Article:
Protein, Explained

Experts field questions about a key nutrient we all need.
Protein Explained

What do dietary proteins do for the body? Almost everything! They build muscles, bones, skin and, in fact, all bodily tissues; they help make hemoglobin, the part of red blood cells that carries oxygen throughout the body; they help boost immunity; and much more. But beware: too much protein is too much of a good thing. New Jersey Fit asked experts eight questions about this basic food building block:

How much protein should one eat?

“A healthy diet should draw between 30 and 35 percent of its calories from protein,” says Ohan Karatoprak, M.D., medical director of family medicine and wellness at Holy Name Medical Center in Teaneck and author of the ebook Weight Loss Tailored for Women. “And at least 30 percent of that protein should come from legumes, a class of plant foods that includes peas, beans and bean products such as tofu.”

Can a diet that’s very high in protein aid weight loss?

it can, but some studies have shown that weight loss from such diets isn’t sustained in the long run. “Emphasizing protein-rich foods to the exclusion of other foods is not recommended,” says Dr. Karatoprak. “it can lead to a condition called ketosis, which causes pressure in the liver and kidneys and increases uric acid. Conversely, too little protein is not desirable because it could cause the loss of muscle mass and you could quickly gain weight back when you reintroduce it into your diet. For healthy weight loss, you need a reasonable balance of protein, healthy fats and carbohydrates.”

What are some protein-rich foods?

In addition to beans, seeds (including quinoa and pumpkin seeds) and nuts are also rich in protein. “Egg whites are a great protein source, and so are dairy products such as cheese, milk and yogurt,” says Dr. Karatoprak.

Meat is another protein source, but the proteins in meat come with saturated fat, and the American Heart Association (AHA) recommends getting no more than 5 to 6 percent of your daily calories from saturated fat. “Often, fish can be a better alternative,” says the doctor. “If you’re eating meat, try to make it chicken breast with the skin off.” Other forms of poultry without skin—such as turkey or duck—are also good options.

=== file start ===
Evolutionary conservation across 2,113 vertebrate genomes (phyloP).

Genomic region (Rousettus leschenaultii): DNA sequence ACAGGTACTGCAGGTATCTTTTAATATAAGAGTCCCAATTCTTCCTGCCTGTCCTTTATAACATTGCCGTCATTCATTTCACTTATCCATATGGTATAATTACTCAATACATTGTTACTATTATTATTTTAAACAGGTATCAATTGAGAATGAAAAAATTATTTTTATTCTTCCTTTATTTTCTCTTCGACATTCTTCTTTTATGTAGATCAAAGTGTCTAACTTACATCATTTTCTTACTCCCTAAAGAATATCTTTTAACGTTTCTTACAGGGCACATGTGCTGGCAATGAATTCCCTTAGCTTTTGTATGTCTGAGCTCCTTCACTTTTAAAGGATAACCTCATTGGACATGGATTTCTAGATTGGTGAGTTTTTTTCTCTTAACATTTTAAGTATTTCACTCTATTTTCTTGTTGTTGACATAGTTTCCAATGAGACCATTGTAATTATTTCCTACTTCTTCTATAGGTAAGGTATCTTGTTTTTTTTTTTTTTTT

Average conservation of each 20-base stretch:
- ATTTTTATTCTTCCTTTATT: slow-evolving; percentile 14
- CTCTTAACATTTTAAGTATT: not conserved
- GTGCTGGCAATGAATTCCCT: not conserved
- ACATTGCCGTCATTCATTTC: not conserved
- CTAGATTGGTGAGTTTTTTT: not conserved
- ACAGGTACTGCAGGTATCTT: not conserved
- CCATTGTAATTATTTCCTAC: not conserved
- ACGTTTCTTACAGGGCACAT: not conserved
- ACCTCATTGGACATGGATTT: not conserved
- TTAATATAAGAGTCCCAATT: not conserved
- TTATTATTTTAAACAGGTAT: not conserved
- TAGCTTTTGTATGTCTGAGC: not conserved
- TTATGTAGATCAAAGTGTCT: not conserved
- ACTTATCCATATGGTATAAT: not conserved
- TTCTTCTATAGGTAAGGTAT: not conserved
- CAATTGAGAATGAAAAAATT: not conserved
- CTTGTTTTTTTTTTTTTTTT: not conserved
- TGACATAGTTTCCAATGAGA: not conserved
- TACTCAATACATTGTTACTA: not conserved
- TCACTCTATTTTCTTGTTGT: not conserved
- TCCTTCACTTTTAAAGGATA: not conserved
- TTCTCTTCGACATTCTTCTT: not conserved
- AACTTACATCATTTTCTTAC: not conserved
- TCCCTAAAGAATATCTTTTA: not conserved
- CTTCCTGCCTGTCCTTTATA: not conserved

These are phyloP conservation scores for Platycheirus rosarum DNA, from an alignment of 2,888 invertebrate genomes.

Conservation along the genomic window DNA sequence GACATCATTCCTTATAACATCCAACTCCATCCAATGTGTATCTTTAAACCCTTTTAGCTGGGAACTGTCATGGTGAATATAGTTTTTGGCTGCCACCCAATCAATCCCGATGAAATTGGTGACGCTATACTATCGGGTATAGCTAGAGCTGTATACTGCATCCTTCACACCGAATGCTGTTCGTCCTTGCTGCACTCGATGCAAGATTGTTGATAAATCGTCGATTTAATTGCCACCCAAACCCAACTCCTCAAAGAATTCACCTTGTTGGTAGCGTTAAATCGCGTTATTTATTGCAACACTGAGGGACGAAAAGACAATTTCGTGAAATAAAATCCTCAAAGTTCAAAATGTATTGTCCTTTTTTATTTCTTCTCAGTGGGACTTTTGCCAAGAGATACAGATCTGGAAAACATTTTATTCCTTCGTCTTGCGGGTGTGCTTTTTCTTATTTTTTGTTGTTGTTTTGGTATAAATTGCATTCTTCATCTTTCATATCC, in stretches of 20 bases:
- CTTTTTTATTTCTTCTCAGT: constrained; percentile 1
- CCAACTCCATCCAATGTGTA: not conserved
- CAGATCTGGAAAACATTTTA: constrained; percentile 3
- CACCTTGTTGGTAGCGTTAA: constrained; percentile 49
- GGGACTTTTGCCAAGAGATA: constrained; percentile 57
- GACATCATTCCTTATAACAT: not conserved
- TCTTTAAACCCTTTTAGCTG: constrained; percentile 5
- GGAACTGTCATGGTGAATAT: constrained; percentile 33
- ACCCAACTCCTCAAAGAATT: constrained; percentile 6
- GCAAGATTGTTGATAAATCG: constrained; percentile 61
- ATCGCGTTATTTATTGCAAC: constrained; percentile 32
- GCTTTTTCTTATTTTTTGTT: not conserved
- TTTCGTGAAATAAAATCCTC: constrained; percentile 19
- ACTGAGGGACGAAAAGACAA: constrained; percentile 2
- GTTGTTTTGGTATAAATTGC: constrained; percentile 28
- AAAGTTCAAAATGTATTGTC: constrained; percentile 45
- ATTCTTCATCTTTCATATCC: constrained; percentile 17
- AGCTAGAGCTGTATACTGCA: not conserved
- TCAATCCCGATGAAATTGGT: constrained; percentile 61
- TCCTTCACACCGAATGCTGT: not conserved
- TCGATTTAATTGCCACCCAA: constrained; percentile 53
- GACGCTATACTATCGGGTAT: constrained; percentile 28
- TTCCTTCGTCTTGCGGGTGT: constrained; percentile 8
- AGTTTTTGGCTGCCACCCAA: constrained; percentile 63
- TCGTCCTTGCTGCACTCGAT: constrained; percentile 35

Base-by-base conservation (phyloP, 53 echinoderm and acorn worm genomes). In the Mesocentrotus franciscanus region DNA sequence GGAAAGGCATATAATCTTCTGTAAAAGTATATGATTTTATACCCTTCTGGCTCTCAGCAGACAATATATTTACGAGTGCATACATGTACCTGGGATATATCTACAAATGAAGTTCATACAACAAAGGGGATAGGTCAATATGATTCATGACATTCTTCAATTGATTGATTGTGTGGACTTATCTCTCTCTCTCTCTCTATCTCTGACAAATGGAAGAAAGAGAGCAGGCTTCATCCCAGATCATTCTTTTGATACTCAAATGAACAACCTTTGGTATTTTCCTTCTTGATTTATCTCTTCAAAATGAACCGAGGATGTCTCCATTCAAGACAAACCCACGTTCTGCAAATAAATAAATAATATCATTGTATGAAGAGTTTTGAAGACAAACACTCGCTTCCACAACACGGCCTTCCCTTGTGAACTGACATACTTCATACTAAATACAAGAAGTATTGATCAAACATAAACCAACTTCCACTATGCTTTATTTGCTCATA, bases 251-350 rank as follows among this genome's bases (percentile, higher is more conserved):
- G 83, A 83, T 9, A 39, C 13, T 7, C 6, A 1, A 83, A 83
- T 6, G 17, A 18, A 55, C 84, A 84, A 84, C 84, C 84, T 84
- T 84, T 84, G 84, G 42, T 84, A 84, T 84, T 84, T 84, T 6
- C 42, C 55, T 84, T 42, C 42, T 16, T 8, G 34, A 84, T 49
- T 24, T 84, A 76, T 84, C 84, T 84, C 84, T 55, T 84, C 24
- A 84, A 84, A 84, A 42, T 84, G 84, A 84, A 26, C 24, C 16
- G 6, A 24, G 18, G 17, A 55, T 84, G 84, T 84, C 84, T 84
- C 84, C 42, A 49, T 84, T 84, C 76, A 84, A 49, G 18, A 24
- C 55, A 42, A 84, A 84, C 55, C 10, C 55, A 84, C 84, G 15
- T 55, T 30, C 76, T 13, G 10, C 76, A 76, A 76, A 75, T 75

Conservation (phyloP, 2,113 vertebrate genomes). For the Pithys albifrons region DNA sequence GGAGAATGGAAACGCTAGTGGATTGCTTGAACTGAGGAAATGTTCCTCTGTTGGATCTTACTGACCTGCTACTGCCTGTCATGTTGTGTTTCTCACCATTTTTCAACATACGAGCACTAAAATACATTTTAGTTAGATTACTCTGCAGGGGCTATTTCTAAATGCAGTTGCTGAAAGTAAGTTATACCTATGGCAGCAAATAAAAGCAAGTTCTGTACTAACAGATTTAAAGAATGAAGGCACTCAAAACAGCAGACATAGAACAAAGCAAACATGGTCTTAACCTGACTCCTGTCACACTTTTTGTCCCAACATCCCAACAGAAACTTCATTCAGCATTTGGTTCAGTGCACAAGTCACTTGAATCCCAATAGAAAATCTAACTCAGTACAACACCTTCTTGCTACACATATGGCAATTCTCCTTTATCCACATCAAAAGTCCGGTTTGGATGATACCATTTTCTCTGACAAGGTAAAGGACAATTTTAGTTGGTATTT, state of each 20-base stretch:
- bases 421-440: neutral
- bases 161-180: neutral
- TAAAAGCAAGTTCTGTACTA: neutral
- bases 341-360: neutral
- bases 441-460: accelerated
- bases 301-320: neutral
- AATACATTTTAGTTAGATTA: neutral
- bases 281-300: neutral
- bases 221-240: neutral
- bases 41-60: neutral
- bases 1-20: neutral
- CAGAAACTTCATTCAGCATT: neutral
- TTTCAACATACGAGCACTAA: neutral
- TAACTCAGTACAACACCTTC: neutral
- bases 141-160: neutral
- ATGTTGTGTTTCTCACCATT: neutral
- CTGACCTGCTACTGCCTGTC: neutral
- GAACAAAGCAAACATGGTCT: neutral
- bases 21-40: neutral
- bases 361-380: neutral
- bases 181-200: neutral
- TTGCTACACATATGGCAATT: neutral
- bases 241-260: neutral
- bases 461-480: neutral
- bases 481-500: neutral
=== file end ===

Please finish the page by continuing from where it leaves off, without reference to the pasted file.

What if you can’t resist beef?

If you decide to have beef occasionally, make sure it’s labeled “extra lean.” Sirloin tips, top round roast and top sirloin steak fall in this category, according to the USDA. And watch serving sizes: One serving of lean meat is two to three ounces, or about the size of a computer mouse, says the AHA.

“Lean and fatty meats have identical amounts of protein, so you’re better off going with lean meat,” says Dr. Karatoprak. “If you make that occasional cheeseburger, use ground-up London broil, which is made from top round, a lower-fat cut.”

It used to be said that people need red meat to build up their blood. Any truth to that?

“Plant-based proteins are the healthiest choices,” says Tina Marinaccio, a dietitian with Atlantic Health System’s Chambers Center for Well Being in Morristown. “Red meat is not necessary for healthy blood. However, the type of iron in meat is more readily absorbed than plant-based iron. So, if you are anemic, including small amounts of lean red meat in your diet may be appropriate to help support healthy hemoglobin levels.”

Should i eat protein after a workout?

Yes, says Dr. Karatoprak. “After exercise, your muscles are more ready to absorb protein and build muscle fibers,” he says. “Any kind of protein is okay. Shoot for around 100 calories. Each gram of protein is four calories. You can have a couple of egg whites or protein powder, which usually comes from whey, a byproduct of cheese making.”

What are some healthy, protein-rich snacks?

Marinaccio suggests hard-boiled eggs; pears with low-fat cheese; apple with almond butter; no-sugar-added trail mix; turkey lettuce wraps; low-fat Greek yogurt with fresh fruit and chia seeds; vegetables with hummus; brown rice cake with part skim ricotta cheese; shelled edamame with sea salt; a no-sugar-added protein bar. Bonus: “Because protein takes longer to digest than carbohydrates,” says Marinaccio, “adding small amounts to your snacks promotes satiety, the feeling of fullness— and consequently can aid in weight loss.”

Is it important to distinguish between “complete” and “incomplete” proteins?

“It was once thought that plant-based protein foods should be eaten in specific combinations because grains or beans alone did not have the proper amino acid profile,” Marinaccio explains. “However, we now know that the body has a ready supply of amino acids that are used to carry out the various functions of protein. So plant-based foods can be eaten freely without worrying about whether or not they are ‘complete.’”

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